Aaron Rodgers carved the Eagles Defense apart on Monday night, throwing for 313 yards and 2 touchdowns en route to the Packers win. 30 completions out of 39 passes is simply too many for the Defense to deal with..but just how much of the Packers passing success was on the cornerbacks? We’ll take a closer look in this weeks All-22.
Snaps played: 34%
There’s a reason why Leodis McKelvin played in just 34% of snaps yet made so many tackles. Because Aaron Rodgers did nothing but exploit McKelvin for the snaps he was active. The former Bill was targeted on five consecutive passes in the first quarter..and it’s easy to see why when you look at the tape.
On the very first touchdown of the game, McKelvin simply took a step outside as Adams changed direction, losing him a step and opening up a narrow window for Rodgers to fit the ball into. It wasn’t the cleanest window of all time, with McLeod charging down over the top..but McKelvin’s mistake proved costly.
What really stood out to me however, was his complete lack of spacial awareness..and the below play is the perfect example. Nolan Carroll keeps an open angle, ready to adjust if a pass came underneath to his outside, but facing the middle of the field in order to help prevent a shot deep down the field. McKelvin however on the other side of the field, kept his eyes solely on the quarterback and completely ignored the backfield threat in acres of space until it was too late.
The exact same thing happened just a few plays later. McKelvin, at the top of the screen is once again facing the quarterback from the moment the ball is snapped. Although pacing back in a cover-1 look, the in-route becomes completely open for Rodgers as McKelvin failed to notice the receiver’s route until once again, it was too late. The Safety shifted over to the left hand side, meaning Carroll was there purely to stop any passes underneath or screens..and that McKelvin was in a one-on-one situation. Easy pickings for a veteran QB of Rodgers’ prestige.
To put the cherry on the cake, McKelvin was completely turned around on this 50-yard pass completion. Although he did well to make up the lost ground, it was too little, too late. McKelvin was left standing like a statue and there was no attempt to jam his receiver or even make any remote contact..making it all too easy to slip underneath.
To put it bluntly, it’s easy to see why he only played in 34% of snaps. A dreadful display from a cornerback who just can’t seem to put it all together consistently.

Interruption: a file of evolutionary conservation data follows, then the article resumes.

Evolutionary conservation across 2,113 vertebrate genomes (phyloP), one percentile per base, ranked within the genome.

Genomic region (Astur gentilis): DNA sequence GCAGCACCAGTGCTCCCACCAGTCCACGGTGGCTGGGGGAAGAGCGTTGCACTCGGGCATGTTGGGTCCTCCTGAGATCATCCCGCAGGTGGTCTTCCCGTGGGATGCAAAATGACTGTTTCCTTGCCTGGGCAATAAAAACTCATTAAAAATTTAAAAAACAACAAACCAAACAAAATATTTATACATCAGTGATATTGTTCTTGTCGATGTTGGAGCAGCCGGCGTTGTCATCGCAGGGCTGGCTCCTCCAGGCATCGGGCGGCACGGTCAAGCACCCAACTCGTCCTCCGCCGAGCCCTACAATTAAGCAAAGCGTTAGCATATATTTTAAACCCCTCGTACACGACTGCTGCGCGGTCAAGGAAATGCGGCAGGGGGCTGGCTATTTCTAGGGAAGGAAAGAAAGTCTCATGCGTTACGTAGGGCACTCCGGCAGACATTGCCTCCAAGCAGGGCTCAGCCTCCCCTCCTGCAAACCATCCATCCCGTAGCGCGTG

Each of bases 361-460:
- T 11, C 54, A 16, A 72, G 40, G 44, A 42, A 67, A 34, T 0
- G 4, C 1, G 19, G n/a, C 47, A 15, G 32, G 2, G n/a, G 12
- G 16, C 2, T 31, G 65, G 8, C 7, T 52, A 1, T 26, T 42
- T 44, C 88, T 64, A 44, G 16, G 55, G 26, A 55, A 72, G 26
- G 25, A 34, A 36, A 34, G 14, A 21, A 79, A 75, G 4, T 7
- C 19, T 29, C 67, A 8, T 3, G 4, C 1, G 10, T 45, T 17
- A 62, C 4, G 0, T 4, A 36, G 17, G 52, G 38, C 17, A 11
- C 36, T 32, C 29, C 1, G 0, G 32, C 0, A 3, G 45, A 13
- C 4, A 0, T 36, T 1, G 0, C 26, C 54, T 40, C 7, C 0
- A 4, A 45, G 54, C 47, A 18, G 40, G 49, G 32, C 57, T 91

Snaps played: 94%
Coming into this game, Nolan Carroll had been on a tear. Some incredibly physical plays, great coverage and overall reliability had seen Carroll’s production surge..and Offenses struggle to find momentum downfield as a result. Against the Packers however, the narrative was slightly different.
Carroll found it difficult to heat up in the way he had in previous weeks on Monday night, being punished by Aaron Rodgers early on who noticed Adams breaking the coverage off the line, to drop it in the bucket for six. Carroll’s struggles at the line of scrimmage seem to have returned, but in comparison to some of McKelvin’s mistakes..this wasn’t the most worrying error.
Whether Carroll was simply trying to start out too hot or he miscalculated remains unknown..but a missed flying tackle allowed a big gain out of nothing for Randall Cobb. Carroll looked extremely sporadic, almost as if he was trying to mirror the intense hit he put on Thomas Rawls eight days before.
Other than the above play, all of Carroll’s problems came at the line of scrimmage. Again, an inability to jam really hurt him here as he lost coverage on an Aaron Rodgers scramble, before making up the lost ground and eventually losing his receiver in the endzone. Although he did well to cut underneath and prevent the pass, Rodgers was clearly searching him out..and it’s fair to say Carroll did JUST enough work to avoid giving up a second touchdown.